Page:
Energy Characteristics of Auroral Electron Precipitation: A Comparison of Substorms and Pressure Pulse Related Auroral Activity

Journal of Geophysical Research Atmospheres (Impact Factor: 3.44). 02/2000; DOI: 10.1029/2000JA003027
Source: NTRS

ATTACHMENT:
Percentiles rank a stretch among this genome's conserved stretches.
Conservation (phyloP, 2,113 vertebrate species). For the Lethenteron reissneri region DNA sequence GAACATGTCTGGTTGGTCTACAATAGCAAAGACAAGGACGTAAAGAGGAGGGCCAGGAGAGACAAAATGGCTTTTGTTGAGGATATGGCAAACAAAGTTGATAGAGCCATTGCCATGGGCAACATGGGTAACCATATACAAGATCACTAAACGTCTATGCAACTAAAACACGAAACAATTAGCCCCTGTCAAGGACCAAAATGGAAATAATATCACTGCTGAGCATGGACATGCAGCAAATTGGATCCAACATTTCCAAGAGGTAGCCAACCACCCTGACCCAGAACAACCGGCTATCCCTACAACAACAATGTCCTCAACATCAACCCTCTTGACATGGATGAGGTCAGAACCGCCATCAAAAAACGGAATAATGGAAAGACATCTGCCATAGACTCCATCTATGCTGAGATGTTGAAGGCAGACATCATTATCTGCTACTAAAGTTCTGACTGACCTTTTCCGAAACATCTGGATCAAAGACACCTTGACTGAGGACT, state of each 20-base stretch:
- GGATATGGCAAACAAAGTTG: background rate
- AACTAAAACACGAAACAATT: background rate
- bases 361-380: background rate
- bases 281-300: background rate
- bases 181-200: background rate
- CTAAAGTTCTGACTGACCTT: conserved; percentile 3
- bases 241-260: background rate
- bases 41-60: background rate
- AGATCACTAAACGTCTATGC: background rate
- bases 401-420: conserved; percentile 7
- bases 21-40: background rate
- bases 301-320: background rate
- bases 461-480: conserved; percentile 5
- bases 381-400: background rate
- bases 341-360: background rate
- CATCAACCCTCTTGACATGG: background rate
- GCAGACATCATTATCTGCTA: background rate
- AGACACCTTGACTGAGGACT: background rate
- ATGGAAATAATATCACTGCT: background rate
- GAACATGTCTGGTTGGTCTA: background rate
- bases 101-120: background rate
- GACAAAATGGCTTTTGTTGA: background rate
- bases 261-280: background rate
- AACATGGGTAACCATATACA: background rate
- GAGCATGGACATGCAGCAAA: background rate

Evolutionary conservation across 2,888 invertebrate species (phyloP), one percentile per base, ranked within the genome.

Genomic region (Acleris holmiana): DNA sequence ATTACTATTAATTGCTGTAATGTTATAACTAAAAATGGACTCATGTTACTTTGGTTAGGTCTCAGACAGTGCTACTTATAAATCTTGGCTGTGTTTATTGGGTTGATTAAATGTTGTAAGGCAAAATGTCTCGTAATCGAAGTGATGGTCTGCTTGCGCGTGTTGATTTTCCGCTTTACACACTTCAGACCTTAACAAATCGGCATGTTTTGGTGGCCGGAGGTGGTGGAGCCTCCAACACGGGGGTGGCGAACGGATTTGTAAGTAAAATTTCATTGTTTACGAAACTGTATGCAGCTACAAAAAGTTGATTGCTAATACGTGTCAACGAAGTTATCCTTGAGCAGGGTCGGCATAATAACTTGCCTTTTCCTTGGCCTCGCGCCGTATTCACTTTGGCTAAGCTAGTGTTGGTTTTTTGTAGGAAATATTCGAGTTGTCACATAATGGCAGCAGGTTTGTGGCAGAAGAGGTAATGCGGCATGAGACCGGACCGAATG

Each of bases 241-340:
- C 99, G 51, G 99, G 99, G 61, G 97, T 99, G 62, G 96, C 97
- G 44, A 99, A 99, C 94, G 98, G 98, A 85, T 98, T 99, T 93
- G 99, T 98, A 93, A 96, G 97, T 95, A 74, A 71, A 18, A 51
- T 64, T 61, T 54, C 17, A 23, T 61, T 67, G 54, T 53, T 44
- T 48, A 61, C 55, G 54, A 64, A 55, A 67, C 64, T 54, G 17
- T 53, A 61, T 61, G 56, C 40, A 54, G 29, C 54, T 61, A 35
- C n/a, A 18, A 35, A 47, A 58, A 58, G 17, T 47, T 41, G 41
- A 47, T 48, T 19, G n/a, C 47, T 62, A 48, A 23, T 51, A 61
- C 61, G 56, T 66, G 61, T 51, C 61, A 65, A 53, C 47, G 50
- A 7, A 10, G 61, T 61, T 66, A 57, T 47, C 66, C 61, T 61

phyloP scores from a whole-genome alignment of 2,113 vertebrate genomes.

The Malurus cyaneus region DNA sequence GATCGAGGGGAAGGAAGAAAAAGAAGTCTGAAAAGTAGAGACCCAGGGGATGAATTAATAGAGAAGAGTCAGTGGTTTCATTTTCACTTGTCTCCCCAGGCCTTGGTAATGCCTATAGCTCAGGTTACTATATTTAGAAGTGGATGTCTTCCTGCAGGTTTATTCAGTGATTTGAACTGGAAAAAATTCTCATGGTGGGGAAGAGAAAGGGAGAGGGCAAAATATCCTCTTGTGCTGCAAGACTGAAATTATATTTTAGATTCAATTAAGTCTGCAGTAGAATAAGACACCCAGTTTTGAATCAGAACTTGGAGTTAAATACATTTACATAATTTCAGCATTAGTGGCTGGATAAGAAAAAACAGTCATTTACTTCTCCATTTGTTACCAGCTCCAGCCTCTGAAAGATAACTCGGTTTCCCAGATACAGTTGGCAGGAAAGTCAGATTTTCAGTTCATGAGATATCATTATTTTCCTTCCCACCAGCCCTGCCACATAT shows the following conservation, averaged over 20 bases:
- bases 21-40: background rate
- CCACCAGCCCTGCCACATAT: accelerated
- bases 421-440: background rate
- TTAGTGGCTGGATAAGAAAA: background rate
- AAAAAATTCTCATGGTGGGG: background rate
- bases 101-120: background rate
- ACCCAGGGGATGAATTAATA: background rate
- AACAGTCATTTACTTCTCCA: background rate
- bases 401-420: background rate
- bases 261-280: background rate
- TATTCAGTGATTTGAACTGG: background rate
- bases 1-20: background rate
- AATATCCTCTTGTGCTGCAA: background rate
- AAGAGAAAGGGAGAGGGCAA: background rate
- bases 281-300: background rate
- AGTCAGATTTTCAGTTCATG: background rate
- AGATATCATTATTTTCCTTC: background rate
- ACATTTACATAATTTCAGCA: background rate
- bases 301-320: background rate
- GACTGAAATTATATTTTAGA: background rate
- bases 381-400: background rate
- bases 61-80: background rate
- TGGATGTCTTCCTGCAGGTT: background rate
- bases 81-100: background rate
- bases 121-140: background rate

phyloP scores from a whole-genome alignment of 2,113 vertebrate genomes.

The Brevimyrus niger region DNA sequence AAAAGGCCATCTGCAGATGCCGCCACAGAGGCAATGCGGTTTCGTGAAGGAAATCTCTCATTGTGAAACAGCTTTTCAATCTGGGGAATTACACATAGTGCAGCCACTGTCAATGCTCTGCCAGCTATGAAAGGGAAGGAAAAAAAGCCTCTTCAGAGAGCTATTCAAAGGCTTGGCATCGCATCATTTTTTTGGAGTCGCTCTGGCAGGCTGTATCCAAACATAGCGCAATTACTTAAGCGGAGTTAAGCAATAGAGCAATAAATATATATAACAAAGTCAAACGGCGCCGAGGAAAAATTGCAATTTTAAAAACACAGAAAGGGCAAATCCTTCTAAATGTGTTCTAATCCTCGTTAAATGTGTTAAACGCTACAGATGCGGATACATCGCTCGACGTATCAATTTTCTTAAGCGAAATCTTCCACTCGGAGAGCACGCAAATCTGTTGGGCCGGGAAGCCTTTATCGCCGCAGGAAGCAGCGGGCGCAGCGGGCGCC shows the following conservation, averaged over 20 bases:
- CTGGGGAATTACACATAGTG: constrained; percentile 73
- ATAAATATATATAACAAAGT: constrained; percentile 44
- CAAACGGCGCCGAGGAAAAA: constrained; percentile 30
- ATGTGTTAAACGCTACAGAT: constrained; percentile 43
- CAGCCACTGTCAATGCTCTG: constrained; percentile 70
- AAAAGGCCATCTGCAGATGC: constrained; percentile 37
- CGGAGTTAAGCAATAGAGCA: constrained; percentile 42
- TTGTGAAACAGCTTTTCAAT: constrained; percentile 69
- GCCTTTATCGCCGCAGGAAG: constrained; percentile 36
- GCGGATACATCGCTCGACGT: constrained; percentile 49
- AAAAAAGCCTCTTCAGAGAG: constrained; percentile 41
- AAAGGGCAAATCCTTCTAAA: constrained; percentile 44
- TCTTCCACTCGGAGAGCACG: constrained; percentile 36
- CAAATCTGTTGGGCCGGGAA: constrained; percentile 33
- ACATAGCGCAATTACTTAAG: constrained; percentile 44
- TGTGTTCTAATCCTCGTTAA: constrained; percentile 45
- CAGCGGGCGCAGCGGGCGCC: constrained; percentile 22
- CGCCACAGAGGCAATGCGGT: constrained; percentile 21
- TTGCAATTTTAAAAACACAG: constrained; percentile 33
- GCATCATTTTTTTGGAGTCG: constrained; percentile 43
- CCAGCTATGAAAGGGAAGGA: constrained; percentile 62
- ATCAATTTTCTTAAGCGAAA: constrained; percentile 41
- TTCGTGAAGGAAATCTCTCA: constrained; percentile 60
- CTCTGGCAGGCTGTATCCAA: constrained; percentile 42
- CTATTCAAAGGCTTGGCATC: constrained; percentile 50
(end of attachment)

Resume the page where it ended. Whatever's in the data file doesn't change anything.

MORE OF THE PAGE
ABSTRACT The Polar Ultraviolet Imager (UVI) observes auroral responses to incident solar wind pressure pulses and interplanetary shocks such as those associated with coronal mass ejections. The arrival of a CME pressure pulse at the front of the magnetosphere results in highly disturbed geomagnetic conditions and a substantial increase in both dayside and nightside auroral precipitation. Our observations show a simultaneous brightening over broad areas of the dayside and nightside aurora in response to a pressure pulse, indicating that more magnetospheric regions participate as sources for auroral precipitation than during isolated substorms. We estimate the average energies of incident auroral electrons using Polar UVI images and compare the precipitation energies during pressure pulse associated events to those during isolated auroral substorms. Electron precipitation during substorms has average energies greater than 10 keV and is structured both in local time and magnetic latitude. For auroral intensifications following the arrival of a pressure pulse or interplanetary shock, electron precipitation is less spatially structured and has greater ux of lower energy electrons (Eave _ 7 keV) than during isolated substorm, onsets. The average energies of the precipitating electrons inferred from UVI are consistent with those measured in-situ by the FAST spacecraft. These observations quantify the differences between global and local auroral precipitation processes and will provide a valuable experimental check for models of sudden storm commencements and magnetospheric response to perturbations in the solar wind.

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